A 35-year-old bungalow and a Filipino house bring relatives together
Two Filipino style homes show that creativity runs in fashion designer Mich Araullo’s family
Filipino design for the home can come in many forms: it can be traditional, modern or influenced by other cultures. In Alabang, two examples of homes that have distinctly Filipino features used in different ways sit right across the fence from each other.
One is a breezy, eclectic Pinoy bungalow that has been lived in since the late 1970s. Another is a bahay na bato or stone house built from parts of a home that originally stood in San Ildefonso, Bulacan. Both are owned by fashion designer Mich Araullo and her family.
More than three decades ago, Mich Araullo’s parents, retired bankers Lulu and Leo Araullo, moved into the bungalow which has multiple open plan living spaces that all have views of the central garden. The home is now filled with antiques, including Dutch lamps hanging from the ceiling, vintage shoe polish boxes on display and electric fans from the 1930s and 1940s restored by Leo.
Across the bungalow is an old Filipino house owned by Lulu’s father, Romeo. Originally built in Bulacan, the original wood paneling, flooring, window grills, ventanillas, and even the elaborate gate was moved to Alabang in the 1980s.
Original article by Chinggay Labrador. Styling by Issa Villar. Photographed by Miguel Nacianceno.
Read the original article (“A Museum of Extraordinary Things”) in the August 2012 issue of Real Living Magazine. To download a digital copy of Real Living Magazine, visit Summit Newsstand at https://summitnewsstand.com.ph/real-living.
Everything in the living area was acquired over time â€“ many pieces, such as the antique mirrored cabinets, electric fans, and a wooden chair by the foyer, were actually gifts from friends and relatives.
In the living room, an old aparador is paired with vintage electric fans repaired by Leo. Every corner of the Araullo home is made interesting by family heirlooms and other chance finds from junk stores, giving precious insight into how something once considered "junk" can be turned into something invaluable.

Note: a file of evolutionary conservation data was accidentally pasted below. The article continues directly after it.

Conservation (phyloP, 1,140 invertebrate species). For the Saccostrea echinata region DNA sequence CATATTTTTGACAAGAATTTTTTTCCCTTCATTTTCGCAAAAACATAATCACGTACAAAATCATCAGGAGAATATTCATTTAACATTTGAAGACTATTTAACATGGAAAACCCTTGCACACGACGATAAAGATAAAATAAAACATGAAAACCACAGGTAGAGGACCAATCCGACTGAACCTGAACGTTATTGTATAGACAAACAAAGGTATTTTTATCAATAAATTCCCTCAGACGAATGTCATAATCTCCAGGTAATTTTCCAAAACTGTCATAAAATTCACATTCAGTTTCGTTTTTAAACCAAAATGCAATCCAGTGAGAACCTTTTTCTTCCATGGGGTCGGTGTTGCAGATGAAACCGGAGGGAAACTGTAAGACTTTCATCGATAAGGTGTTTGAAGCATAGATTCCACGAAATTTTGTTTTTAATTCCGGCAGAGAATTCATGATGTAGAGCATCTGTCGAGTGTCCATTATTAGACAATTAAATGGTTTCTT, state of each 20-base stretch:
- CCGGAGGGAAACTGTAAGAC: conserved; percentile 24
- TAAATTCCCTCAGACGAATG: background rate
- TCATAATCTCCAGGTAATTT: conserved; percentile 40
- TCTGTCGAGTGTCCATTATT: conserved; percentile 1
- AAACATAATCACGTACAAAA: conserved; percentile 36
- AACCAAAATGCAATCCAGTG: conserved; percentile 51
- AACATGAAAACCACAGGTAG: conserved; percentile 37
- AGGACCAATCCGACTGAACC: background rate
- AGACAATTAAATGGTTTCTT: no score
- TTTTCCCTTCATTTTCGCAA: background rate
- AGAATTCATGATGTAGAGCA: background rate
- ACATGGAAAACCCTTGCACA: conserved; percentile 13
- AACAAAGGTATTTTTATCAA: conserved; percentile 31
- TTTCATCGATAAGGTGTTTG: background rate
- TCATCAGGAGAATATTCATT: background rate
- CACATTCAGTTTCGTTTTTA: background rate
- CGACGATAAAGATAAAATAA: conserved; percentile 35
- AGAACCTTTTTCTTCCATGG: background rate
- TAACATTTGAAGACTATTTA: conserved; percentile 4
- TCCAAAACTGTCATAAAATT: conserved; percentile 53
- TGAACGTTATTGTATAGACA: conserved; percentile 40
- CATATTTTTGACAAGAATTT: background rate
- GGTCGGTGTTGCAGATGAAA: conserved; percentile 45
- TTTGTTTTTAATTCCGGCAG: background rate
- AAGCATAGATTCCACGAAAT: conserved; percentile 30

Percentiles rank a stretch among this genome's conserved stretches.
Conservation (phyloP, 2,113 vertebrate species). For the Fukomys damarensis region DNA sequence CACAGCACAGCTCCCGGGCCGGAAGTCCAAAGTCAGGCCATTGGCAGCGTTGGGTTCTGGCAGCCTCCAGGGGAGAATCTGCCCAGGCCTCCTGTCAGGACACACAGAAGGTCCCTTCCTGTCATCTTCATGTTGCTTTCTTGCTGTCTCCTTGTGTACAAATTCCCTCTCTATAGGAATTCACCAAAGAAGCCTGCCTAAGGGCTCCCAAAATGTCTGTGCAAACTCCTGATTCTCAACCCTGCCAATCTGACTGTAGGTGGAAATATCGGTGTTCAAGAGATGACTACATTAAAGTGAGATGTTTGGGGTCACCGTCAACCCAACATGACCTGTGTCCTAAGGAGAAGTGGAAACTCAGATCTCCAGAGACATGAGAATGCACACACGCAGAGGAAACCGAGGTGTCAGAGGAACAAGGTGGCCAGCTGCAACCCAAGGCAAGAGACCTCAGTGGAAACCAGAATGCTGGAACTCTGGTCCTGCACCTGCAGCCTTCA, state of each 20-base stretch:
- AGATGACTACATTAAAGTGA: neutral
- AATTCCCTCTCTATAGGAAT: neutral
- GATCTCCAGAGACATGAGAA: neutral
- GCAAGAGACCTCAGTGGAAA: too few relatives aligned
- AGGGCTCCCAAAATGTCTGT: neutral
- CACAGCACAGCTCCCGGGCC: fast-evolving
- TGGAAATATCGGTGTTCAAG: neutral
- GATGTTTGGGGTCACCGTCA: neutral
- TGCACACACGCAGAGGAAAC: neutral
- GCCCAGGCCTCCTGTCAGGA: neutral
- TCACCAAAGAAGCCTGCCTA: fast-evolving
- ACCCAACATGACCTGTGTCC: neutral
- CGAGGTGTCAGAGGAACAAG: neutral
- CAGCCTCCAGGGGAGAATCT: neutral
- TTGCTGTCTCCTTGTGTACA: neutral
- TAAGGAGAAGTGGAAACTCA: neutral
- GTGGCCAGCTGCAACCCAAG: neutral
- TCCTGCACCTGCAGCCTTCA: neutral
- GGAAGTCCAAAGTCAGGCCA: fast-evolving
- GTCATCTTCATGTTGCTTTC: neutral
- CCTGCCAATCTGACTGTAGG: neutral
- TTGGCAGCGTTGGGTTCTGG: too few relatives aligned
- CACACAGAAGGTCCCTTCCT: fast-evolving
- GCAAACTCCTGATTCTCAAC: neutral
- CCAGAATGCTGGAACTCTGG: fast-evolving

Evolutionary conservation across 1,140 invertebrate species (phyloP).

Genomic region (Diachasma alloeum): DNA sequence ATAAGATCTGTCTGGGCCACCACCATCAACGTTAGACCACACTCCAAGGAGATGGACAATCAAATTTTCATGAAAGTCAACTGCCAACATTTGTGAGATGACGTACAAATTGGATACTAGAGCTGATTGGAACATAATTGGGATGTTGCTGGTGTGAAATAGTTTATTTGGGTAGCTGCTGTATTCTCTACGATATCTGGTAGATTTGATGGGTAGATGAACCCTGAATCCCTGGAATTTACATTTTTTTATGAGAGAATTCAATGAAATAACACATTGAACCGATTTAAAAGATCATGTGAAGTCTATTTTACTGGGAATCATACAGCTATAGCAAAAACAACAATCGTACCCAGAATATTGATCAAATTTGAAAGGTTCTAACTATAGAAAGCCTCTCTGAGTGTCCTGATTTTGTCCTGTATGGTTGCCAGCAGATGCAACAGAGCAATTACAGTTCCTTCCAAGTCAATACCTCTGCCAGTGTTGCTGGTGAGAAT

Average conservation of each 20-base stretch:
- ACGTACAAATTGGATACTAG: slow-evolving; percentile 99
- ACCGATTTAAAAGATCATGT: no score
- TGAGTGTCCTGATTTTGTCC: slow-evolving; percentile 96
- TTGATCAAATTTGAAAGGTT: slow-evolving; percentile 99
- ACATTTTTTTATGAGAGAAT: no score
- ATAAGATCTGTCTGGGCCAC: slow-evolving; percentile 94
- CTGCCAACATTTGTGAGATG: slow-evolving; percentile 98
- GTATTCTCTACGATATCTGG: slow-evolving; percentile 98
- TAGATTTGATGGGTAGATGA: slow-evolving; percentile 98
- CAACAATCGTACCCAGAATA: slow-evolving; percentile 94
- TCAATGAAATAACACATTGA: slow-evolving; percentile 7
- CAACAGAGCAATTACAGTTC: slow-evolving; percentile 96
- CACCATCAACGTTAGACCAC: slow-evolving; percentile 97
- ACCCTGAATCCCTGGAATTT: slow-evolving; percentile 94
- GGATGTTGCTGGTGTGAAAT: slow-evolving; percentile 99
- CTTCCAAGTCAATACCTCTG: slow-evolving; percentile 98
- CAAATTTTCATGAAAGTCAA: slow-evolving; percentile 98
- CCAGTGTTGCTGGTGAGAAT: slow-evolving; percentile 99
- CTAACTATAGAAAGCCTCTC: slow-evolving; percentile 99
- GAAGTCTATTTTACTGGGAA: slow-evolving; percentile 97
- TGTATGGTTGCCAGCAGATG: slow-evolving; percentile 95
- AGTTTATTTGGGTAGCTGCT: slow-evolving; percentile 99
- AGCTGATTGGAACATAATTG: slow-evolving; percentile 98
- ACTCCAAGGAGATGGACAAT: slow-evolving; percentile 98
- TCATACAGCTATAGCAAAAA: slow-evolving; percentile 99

Retired banker Leo loves to restore old electric fans. Some of the General Electric fans that he has fixed are proudly displayed in this corner.
The lady of the house relaxes in one of the living areas in the Araullo home. The space is filled with a mix of heirloom pieces and gifts from friends and relatives.
The first painting that Lulu ever bought for her home features a vibrantly-colored flower arrangement. It now hangs in the informal dining room, over a dining table adorned with a real flower arrangement created using blooms from her father's own garden and the park just across the house.
Furnished with a glass-topped dining table with ornately carved legs and dining chairs with solihiya details, the formal dining area has a classic Filipino look. Colorful, vintage Carnival glass pieces brighten up the space.
Retired banker Leo Araullo enjoys the cool breeze and the refreshing view at the outdoor living area.